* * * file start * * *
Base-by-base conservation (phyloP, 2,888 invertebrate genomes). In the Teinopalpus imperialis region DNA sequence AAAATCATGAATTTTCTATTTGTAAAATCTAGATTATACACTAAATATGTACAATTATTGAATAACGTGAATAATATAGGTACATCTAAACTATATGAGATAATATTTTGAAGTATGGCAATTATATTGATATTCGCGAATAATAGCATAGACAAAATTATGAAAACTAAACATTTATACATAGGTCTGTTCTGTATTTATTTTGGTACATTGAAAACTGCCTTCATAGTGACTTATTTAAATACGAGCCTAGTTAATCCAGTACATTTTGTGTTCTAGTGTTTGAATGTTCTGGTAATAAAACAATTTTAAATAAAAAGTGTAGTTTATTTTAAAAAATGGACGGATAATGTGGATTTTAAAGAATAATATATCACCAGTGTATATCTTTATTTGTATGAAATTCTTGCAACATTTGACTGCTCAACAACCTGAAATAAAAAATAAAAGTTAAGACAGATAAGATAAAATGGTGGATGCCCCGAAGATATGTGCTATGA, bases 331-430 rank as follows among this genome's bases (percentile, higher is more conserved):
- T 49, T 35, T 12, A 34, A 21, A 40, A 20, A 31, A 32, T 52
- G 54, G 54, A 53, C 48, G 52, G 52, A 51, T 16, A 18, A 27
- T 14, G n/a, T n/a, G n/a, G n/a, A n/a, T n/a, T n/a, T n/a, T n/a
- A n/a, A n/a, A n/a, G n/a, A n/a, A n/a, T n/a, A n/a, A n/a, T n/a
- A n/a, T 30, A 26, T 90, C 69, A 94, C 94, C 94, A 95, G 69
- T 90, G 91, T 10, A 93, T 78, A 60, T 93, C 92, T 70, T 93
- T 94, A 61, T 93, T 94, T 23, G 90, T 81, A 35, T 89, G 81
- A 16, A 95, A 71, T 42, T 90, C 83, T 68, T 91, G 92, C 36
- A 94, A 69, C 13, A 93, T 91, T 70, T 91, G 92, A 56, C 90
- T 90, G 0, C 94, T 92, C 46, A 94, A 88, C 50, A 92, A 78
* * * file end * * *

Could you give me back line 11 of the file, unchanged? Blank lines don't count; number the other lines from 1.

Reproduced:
- T 90, G 0, C 94, T 92, C 46, A 94, A 88, C 50, A 92, A 78